Mayor Gerald Blessey, who dined with Walter F. Mondale two Sundays ago and lunched with Sen. John Glenn (D-Ohio) on Wednesday, holds a couple of political truths to be self-evident:
One: "John Glenn would be the easiest candidate to sell in my area--because of his astronaut and military records."
Two: "We'll carry Biloxi for Fritz Mondale in the caucus . . . . We can deliver it."
The mayor of this Gulf Coast city where right-wing Republican Trent Lott is the congressman and the Jefferson Davis Shrine is just down the road, has decided to commit himself to Mondale for president in 1984. He said he was impressed with both candidates at the meals at the governor's mansion in Jackson last week: Glenn seemed sincere and capable, Mondale addressed the issues in greater detail.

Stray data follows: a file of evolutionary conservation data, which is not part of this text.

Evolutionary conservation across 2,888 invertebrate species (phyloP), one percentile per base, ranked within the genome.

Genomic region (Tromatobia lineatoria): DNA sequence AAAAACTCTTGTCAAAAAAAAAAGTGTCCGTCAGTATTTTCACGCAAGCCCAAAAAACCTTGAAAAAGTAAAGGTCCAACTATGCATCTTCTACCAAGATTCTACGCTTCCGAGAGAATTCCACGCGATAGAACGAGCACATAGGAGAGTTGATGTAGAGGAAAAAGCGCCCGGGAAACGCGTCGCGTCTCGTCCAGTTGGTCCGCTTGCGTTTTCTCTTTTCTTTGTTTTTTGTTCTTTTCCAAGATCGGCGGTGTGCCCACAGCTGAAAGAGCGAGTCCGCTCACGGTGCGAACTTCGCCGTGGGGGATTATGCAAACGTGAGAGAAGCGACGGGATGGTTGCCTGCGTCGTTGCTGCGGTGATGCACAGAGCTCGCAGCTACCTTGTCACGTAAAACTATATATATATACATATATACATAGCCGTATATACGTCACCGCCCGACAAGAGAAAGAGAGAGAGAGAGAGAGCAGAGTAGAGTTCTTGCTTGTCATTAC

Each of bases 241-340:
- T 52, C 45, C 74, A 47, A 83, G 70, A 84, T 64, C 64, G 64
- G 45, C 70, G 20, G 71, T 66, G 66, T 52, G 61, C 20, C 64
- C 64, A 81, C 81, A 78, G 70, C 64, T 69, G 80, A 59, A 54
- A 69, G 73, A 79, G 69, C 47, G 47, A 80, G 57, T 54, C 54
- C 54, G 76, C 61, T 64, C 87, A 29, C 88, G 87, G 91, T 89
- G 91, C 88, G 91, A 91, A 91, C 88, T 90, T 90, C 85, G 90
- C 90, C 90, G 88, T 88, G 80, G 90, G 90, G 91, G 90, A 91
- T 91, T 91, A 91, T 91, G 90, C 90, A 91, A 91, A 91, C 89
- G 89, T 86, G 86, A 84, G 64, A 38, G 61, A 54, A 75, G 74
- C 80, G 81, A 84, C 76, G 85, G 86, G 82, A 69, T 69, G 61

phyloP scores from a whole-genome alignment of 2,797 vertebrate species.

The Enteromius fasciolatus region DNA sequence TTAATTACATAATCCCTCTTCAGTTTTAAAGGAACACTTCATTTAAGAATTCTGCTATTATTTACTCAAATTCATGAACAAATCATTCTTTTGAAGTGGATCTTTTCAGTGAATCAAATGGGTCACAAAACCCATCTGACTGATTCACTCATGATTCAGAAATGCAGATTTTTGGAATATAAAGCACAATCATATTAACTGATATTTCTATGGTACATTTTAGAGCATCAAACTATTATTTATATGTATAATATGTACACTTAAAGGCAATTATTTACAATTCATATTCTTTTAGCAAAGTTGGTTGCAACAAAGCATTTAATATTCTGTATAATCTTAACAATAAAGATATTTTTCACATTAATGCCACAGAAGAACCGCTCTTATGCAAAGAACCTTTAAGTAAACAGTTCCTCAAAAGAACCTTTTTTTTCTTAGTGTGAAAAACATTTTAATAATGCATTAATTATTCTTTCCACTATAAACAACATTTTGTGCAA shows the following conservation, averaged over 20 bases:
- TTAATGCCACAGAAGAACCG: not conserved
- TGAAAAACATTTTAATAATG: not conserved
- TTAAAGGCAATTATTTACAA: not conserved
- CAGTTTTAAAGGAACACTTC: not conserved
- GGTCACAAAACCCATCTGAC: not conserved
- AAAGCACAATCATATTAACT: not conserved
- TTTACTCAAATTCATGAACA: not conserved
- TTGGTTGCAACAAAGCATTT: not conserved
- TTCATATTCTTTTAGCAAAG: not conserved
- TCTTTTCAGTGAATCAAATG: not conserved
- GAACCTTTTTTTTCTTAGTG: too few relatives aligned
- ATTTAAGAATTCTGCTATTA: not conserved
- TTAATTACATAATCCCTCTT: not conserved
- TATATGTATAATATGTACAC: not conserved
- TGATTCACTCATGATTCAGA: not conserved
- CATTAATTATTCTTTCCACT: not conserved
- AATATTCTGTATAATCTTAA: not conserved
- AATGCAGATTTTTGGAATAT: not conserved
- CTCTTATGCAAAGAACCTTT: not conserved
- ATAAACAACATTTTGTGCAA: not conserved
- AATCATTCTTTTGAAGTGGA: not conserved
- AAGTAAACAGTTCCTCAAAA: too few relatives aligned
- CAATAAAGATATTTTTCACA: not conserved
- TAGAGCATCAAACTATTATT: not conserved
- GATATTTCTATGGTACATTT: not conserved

But Blessey came to his decision more than a month ago, when Mondale called to talk about issues and experiences and ask for his support. Blessey had not heard before or since from Glenn or any of the other Democratic presidential candidates.
That is the sort of move that can make a difference, as Mondale strives to lock up the nomination early by making inroads in the southern constituency that would not appear to be naturally his. The South will have more delegates in 1984 than ever before, and its caucuses and primaries are earlier than ever before.
Politicians across the South tell tales similar to Blessey's: that Mondale has made every effort while they haven't heard from Glenn.
Mondale and Glenn are the two non-southerners in the race whose plans include making a full-court press in the South.